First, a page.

It's his eyes! God, his eyes chill you to your soul and there is just no redemption, even Michael's wife Kay (Diane Keaton), has an abortion to spite him and you think, 'Good for you!' Innocent Michael from The Godfather is gone and has been replaced by a man trying not to lose a criminal empire that he has built on fear and betrayal, unlike the respect we see the young Vito building in the flashbacks. Pacino becomes the anti-hero and it becomes desperately hard to feel any sympathy for a man that ready to kill his own brother, the lovable Fredo (John Cazale).

“Fredo, you're nothing to me now. You're not a brother, you're not a friend. I don't want to know you or what you do!” Michael's cutting and cruel words are the result of a superb Academy Award winning screenplay penned by Mario Puzo and Francis Ford Coppola, who followed up the highly quotable The Godfather with even more memorable lines. One of the most famous is "Keep your friends close, but your enemies closer", which was voted by the American Film Institute as the 58th all-time best movie quote.

As producer, director and co-screenwriter Francis Ford Coppola could appear to be entirely responsible for the brilliance contained within The Godfather: Part II, but he has to share the credit. Wisely, Coppola used almost the same film crew for Part II, with Gordon “The Prince Of Darkness” Willis returning as cinematographer and seemingly managing to give shadows to shadows. The cinematography is dark and even Willis admitted he "went too far", but I feel it is pitch perfect – you do half-expect the devil to pop up at some point, though!

Even though Angelo Graham replaced Warren Clymer on the Art Direction, he not only managed to trick my mind into thinking I was actually watching a documentary through his sublime set decoration, but also picked up an Oscar in the process. The scenes of 1920's New York look as though a time machine has been employed, while the Cuba sequences look like historical documents, which is also thanks to the incredible Academy Award winning costume design of Theadora Van Runkle.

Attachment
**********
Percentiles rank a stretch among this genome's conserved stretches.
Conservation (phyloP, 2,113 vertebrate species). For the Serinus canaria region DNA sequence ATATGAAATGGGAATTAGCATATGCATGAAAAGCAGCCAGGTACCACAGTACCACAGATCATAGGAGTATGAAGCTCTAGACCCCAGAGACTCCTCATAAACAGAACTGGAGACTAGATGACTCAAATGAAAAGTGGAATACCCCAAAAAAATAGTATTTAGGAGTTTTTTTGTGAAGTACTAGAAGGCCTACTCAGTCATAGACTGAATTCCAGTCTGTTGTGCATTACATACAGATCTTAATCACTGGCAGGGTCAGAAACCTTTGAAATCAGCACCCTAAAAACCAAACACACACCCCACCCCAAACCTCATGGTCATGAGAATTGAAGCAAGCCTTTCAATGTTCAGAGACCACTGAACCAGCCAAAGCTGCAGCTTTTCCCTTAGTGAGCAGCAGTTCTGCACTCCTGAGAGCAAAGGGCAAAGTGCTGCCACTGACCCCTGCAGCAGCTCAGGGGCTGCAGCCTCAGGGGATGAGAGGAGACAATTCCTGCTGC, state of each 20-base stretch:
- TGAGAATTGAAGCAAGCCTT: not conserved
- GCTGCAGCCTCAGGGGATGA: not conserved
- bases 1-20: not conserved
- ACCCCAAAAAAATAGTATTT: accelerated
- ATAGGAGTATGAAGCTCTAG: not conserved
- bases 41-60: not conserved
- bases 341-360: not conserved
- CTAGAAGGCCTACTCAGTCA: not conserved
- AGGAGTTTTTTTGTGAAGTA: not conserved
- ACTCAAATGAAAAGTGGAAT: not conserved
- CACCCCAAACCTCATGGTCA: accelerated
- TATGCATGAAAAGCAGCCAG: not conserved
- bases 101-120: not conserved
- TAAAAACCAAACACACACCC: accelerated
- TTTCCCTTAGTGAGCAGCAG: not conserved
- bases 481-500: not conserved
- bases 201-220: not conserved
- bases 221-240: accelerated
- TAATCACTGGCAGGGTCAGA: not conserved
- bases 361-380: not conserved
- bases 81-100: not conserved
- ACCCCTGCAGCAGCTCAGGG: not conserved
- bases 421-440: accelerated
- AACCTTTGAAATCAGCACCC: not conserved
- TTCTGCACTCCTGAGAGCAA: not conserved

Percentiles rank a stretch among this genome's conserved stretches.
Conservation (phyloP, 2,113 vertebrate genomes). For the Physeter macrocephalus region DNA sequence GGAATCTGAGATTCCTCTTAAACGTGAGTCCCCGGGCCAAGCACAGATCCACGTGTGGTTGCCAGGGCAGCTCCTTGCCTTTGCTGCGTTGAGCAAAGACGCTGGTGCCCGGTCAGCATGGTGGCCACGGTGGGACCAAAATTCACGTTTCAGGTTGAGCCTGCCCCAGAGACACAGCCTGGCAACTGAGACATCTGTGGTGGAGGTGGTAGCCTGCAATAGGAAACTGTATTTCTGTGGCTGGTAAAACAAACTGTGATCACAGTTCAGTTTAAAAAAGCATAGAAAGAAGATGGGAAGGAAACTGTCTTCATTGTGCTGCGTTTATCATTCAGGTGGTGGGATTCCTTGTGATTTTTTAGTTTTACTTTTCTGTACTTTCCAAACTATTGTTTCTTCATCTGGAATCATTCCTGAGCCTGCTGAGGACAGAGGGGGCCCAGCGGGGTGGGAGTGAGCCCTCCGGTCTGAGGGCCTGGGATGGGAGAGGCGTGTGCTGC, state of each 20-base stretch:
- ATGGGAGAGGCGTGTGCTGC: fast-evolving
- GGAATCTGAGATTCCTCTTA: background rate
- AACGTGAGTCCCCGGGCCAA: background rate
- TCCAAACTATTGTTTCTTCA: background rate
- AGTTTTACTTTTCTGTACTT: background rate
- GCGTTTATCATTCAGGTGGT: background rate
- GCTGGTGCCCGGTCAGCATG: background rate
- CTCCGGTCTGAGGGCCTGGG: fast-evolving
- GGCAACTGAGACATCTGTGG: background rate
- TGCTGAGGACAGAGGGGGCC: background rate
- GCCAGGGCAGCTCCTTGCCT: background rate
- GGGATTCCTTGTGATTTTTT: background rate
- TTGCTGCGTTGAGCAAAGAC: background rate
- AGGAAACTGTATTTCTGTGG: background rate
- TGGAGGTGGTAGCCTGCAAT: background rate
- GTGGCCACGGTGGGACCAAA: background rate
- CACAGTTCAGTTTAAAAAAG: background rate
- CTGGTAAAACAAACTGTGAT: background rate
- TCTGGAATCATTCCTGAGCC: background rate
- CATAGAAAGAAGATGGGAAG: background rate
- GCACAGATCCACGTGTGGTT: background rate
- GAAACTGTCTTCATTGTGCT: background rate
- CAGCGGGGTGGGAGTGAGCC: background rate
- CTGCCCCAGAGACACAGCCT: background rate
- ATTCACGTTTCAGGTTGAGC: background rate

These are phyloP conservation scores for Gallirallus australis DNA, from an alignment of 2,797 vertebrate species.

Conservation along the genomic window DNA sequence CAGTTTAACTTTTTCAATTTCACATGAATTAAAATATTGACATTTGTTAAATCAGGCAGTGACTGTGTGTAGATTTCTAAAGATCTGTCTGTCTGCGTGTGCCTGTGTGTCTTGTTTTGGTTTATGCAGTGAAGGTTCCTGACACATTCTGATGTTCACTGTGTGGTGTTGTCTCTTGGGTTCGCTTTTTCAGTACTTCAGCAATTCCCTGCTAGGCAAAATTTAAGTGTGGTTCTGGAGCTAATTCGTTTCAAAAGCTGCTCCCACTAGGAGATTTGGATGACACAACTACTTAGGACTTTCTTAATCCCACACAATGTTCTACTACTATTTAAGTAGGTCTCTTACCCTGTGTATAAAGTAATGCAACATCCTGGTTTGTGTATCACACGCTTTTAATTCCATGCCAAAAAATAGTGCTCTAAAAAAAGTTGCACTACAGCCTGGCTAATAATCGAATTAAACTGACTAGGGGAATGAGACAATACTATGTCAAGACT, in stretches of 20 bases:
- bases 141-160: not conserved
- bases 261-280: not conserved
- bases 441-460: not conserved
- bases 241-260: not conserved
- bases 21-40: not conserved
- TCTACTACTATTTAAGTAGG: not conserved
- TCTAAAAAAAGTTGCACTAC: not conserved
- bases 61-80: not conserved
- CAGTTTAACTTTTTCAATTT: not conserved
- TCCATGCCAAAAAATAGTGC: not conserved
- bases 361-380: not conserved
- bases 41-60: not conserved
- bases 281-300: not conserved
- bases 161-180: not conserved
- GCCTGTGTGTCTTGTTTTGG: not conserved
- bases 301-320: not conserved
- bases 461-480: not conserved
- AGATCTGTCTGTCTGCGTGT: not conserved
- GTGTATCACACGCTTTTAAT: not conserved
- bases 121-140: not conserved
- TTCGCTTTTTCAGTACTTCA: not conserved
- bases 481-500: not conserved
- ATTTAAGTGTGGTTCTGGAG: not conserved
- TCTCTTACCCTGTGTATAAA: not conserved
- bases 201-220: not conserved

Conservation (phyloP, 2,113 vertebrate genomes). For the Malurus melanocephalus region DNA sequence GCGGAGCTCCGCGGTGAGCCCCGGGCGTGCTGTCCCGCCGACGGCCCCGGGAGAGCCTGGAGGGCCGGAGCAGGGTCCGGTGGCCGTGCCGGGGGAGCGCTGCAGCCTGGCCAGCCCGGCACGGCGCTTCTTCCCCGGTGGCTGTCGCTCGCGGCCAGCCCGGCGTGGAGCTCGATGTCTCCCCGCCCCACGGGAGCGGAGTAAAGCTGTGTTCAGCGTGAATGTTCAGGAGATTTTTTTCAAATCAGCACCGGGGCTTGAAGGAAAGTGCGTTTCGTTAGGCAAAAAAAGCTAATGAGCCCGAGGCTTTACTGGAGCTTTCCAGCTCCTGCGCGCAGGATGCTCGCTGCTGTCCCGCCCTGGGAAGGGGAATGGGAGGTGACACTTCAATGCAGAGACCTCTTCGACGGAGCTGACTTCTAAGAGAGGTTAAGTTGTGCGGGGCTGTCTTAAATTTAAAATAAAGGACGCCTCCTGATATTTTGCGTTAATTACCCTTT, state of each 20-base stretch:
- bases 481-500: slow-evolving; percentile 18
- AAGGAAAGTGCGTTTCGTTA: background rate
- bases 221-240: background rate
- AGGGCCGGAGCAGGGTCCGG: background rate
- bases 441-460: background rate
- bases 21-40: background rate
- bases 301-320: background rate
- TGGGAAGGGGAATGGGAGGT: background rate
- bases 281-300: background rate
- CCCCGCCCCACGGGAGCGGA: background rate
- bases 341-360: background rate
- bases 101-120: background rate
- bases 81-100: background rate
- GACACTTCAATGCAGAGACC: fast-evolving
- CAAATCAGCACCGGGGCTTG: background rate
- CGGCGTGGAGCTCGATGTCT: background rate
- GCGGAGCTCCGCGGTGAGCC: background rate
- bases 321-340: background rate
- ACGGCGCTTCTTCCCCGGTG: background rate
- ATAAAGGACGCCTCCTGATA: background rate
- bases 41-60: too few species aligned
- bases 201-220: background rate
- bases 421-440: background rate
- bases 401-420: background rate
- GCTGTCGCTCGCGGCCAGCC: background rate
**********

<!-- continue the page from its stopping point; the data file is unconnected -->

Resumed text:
It would be remiss of me to conclude this love letter to The Godfather: Part II without acknowledging the haunting score written by Nino Rota and Carmine Coppola, Francis Ford Coppola's father. I believe that a score quite simply draws the whole film together and underlines the emotions and events playing out on screen, but the score for The Godfather: Part II works on another level that is tough to put into words... well, it is music! Sometimes you aren't even aware that the music has been playing, but your subconscious is fully tuned in and together they quietly lead you to places you didn't know existed, sometimes those places are very dark and sometimes they are beautiful.

I think the last line of the previous paragraph sums up The Godfather: Part II: some places are dark and others are beautiful. It is a piece of art that you can happily stare at for hours on end, marvelling at the nuances, the touches of genius from all involved, the emotions and technical brilliance. Perhaps you may even begin to wonder why it didn't win the Best Documentary category because the film feels awfully close to reality and isn't that what art is supposed to do?


    
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Thanos2009-07-05 13:21:59
The first time I watched Godfather II was on TV when Coppola made it mini series and I ...didn't like it much, but later - having the chance to watch the extended version Coppola did for the DVD - it became my favorite from the trilogy.